A couple of years back, Patricia Zanger was selling hats in Bonnet, her shop nine floors below my apartment, while I was writing Blue Thread. We were both working on revisions. I was polishing the story of Miriam and her involvement with the Osborne sisters, two milliners from Chicago who rented a tiny hat shop in northwest Portland in 1912. Downstairs in her real live shop, Patricia was taking a bolder step. Eager to provide her customers with hats they liked, Patrica decided to make her own.
Unlike the Osborne sisters, Patricia does not use toxic dyes in her hats. She buys the best materials and imports ribbon from France. She hails from New York City, not Chicago, and has owned shops for about 20 years. It takes several days to steam, shape, and stitch a hat, and then to add the finishing touches. Like the Osbornes, Patricia will sell you a ready made hat or personalize one. […]
In Blue Thread, Miriam goes to a Halloween party dressed as Marie Antoinette. Her mother, Lillian Josefsohn, gives her a pearl necklace to wear. Later,
Mama came to the front hall. She insisted that Mrs. Steinbachers chauffeur drive Charity and me to the railroad depot. Sure enough, a few minutes later the Packard was once again in front of our house. I feared for a moment that Mama would come with us, but she didnt. Instead, she gave me the pearl necklace Id worn as Marie Antoinette.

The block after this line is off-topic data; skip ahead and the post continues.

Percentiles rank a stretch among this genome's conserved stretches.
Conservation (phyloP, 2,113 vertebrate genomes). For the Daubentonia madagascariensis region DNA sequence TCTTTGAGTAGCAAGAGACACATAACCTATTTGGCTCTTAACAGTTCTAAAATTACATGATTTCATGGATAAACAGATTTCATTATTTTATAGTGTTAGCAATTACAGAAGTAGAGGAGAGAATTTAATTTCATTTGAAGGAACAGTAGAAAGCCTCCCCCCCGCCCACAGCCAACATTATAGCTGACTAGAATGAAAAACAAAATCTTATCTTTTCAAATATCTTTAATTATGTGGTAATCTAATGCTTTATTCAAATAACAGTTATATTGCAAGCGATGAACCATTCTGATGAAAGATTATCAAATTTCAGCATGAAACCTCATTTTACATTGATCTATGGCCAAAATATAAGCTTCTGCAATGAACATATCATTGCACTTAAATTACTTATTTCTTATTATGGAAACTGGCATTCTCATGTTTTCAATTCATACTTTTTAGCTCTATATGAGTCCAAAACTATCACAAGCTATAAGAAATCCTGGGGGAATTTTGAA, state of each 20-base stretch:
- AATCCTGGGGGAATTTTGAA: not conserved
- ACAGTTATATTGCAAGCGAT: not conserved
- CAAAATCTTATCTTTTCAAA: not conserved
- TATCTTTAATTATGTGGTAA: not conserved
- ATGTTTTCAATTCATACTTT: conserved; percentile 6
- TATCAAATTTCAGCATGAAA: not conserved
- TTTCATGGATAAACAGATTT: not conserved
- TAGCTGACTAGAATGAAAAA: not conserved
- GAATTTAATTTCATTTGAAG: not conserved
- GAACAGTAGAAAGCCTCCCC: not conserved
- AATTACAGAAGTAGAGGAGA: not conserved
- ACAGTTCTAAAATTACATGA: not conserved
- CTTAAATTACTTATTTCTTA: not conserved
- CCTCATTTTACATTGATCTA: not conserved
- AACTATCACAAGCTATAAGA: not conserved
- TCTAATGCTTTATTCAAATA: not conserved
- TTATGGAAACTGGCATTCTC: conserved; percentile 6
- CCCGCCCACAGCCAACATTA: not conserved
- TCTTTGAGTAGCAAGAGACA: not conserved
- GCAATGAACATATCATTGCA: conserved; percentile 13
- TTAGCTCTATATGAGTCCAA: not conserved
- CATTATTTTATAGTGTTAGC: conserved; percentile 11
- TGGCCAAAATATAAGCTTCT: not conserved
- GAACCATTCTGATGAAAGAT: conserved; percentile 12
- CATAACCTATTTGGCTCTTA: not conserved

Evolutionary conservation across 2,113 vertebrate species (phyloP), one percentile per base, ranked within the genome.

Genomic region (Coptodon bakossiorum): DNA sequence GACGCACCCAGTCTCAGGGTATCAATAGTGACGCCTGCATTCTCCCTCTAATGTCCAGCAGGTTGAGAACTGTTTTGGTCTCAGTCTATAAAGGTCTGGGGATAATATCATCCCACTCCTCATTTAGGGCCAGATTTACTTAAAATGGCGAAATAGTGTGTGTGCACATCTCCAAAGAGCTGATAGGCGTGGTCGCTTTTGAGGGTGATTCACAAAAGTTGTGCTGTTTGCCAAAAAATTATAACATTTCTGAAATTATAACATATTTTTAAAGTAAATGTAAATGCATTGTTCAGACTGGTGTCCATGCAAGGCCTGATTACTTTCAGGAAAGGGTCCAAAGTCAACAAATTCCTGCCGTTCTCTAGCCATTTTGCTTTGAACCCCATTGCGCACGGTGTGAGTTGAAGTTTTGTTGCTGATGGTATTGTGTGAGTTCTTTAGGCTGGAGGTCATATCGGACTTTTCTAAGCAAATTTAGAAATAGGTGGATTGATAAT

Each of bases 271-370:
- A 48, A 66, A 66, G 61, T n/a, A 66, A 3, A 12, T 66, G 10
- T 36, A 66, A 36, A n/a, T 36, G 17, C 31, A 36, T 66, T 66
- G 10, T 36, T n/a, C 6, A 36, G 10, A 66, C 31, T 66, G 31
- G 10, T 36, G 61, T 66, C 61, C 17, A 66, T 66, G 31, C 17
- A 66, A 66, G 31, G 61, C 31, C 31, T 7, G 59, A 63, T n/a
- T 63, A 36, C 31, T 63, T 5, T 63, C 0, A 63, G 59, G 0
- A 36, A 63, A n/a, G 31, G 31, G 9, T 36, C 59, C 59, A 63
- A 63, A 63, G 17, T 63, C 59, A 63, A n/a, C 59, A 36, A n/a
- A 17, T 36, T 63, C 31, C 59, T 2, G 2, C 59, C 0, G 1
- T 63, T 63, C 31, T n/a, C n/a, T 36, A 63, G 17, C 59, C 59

This pearl necklace will show up about fifty years later in a companion novel to Blue Thread. More about that later. For now, let’s focus on those pearls.
The first cultured pearls were developed in about 1916, and Blue Thread takes place in 1912. Clearly Mama’s pearls were wrested from the sea, and, in my story, most likely by the Ama, Japanese women divers. […]
Last week we looked at tops that women cyclists might have worn a hundred years ago. Today we get to the bottom…which in the late 1800s and early 1900s were often bloomers. Bloomers–those baggy pants usually gathered at the bottom–are associated with Amelia Jenks Bloomer (1818-1894).
Bloomer edited The Lily, what’s believed to be the first newspaper in the United States directed at women. The Lily grew out of the temperance movement (educating the public on the evils of alcoholic beverages) and expanded to include other issues important to women, including the right to vote. Among the contributors to The Lily was a person who signed her articles “Sunflower”–suffrage activist Elizabeth Cady Stanton.
Stanton and Bloomer became friends and allies in the fight for women’s rights. They both began to wear the knee-length dress and pants that Stanton’s cousin, Elizabeth Smith Miller, designed. According to the National Park Service (which manages the Women’s Rights National Historical Park and has volumes of information on the Web), it’s Miller (1822-1911) we have to thank for “bloomers.” On a trip to Turkey, she was taken with the practicality and the mixture of modesty and freedom of movement of pantaloons. […]